• 97% of adolescents and parents surveyed reported adolescent intended to completed school or complete their GED.
Program Success MonitoringHelpDescription of the tools used to measure or track program impact.
We utilize several tools to monitor the success of the program.  Each client works with the counselor to develop a personalized treatment plan.  The client is instrumental in setting personal goals for treatment.  The goals are reviewed through out treatment to measure success.  At the end of treatment, clients are given another assessment that determines their level of functioning and gives a good comparison from their initial assessment.  Quarterly, the clients self-report in an anonymous survey several outcome measures.  The outcome measures are reported to United Way of Norman quarterly with an annual report which compiles all of the information.  NAIC also provides an anonymous satisfaction survey at the end of treatment for which the results are compiled and tabulated by the Oklahoma Department of Mental Health.  NAIC also follows up 45 days after discharge to see how the client is doing and if NAIC can assist with any needs. 
Examples of Program SuccessHelpSpecific examples of changes in behaviors or testimonies of changes that demonstrate program success.
"Meagan" was a seventeen year old meth addict with significant trauma issues.  She had multiple legal issues, had dropped out of school and was not living at home.  After 5 months at NAIC, Meagan remained clean, started living at an independent living facility for adolescents, was working, going to school and working on her relationship with her parents.  Meagan has plans to attend college and does an excellent job of mentoring adolescents in her groups at NAIC.  She celebrated her 18th birthday by coming home from work and studying for a test.  She reported to her group members that this had done more to create good feelings about herself than 7 years of substance abuse had done. 
NAIC provides outpatient substance abuse and problem gambling treatment for adults ages 18 and above.  During the assessment, the counselor works with the person to develop an individualized treatment plan.  The treatment plan may include individual therapy, group therapy, family therapy, case management and education depending on the needs of the individual.  Counseling and education focuses on family and relationship issues, grief, anxiety, depression and trauma as well as the primary diagnoses of addiction.  The intensity and length of treatment is based on the individual needs and abilities of the client.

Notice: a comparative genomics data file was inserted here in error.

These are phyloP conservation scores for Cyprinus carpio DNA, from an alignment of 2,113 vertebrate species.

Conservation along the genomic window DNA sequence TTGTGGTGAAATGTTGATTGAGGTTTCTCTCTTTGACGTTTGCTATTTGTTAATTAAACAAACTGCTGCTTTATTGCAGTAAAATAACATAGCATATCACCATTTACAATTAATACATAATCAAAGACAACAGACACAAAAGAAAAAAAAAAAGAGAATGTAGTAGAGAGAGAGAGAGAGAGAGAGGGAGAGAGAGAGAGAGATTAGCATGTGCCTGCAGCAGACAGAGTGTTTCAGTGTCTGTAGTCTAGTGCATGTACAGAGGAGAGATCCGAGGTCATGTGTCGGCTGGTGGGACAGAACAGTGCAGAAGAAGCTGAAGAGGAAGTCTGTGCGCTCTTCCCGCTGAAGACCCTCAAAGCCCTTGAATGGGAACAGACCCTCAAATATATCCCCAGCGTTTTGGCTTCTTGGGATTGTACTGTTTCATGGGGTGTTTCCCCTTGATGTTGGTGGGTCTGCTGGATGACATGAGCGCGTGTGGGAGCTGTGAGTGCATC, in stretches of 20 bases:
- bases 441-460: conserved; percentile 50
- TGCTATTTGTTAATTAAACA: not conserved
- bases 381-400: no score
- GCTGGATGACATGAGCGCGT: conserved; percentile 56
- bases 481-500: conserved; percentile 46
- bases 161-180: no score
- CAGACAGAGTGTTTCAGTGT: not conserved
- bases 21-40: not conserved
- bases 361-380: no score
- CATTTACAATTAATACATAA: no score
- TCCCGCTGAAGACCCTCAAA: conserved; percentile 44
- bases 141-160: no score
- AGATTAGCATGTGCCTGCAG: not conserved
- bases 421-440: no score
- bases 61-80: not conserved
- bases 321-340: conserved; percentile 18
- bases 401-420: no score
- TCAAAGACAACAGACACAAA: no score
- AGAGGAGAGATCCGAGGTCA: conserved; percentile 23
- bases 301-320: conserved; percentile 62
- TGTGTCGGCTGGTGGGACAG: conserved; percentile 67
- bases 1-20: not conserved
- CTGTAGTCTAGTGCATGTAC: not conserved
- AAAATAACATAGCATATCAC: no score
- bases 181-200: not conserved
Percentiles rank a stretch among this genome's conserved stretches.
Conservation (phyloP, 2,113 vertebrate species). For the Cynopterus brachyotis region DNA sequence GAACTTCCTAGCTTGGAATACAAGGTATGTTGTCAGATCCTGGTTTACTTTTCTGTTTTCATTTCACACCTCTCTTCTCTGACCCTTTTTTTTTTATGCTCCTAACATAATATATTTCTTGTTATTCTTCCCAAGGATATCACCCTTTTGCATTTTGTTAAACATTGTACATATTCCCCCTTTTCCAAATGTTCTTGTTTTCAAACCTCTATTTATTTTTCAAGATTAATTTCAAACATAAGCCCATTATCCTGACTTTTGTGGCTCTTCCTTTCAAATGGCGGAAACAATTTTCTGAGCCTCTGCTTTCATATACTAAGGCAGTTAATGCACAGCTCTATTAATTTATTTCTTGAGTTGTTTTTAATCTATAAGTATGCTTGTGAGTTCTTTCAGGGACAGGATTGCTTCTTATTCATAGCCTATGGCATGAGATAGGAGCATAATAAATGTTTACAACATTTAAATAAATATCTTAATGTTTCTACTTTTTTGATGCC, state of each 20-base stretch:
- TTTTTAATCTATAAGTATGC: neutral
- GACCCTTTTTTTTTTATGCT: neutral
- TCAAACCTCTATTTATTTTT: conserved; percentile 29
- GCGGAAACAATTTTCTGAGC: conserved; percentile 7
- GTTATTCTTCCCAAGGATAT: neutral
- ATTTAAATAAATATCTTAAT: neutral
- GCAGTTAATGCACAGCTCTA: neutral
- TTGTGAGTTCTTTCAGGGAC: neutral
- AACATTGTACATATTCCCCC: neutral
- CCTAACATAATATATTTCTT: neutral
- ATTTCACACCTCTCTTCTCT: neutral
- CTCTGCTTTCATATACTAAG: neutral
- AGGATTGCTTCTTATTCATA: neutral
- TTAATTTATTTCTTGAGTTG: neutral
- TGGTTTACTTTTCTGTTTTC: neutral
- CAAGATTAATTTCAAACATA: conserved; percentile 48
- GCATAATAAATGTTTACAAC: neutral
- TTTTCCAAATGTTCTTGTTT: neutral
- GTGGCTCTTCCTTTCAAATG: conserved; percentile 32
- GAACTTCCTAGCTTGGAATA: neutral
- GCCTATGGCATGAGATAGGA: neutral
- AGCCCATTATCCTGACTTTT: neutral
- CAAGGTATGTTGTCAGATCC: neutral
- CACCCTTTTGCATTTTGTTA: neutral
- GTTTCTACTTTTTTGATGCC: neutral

Population Served Adults
Comments on Programs
CEO/Executive Director/Board Comments

NAIC services for adolescents and adults are intended to decrease use of substances of abuse and/or co-occurring disorder symptomatology, reduce alcohol / other drug related criminal activity, reduce driving under the influence of alcohol and other drugs (DUI), increase level of functioning, improve educational standing, improve social connectedness, increase access to services and service capacity, and empower adolescents to maintain recovery. Substance abuse treatment services are provided to assess and address the individual needs. Frequency of services is determined by mutual agreement between the treatment professional and the client.

Last year we implemented a new walk-in process because the assessment waiting list had grown to 3 months. The new process is now matured and has proved to be very successful. The current waiting list for assessment at NAIC is no longer than three weeks (down from three months) with a median time to first group attendance (if needed) of one day from first presentation to the agency. These changes and new options in assessment and intake have also sharply reduced no-show rates which translate into more clients receiving services. The continued waiting list of three weeks even with these changes speaks of the continued high level of need for substance abuse treatment in the community

One of the biggest challenges remains funding, particularly for adolescent treatment. We continue to work on transitioning our board into a fundraising board and currently have an active fundraising committee dedicated to developing a comprehensive fundraising plan. NAIC recently added a development position so that our focus on fund development will strengthen. We continue to find that our partners need more training in understanding addiction, how it affects family systems and how it affects systems in general including the ones from which the adolescents receive services.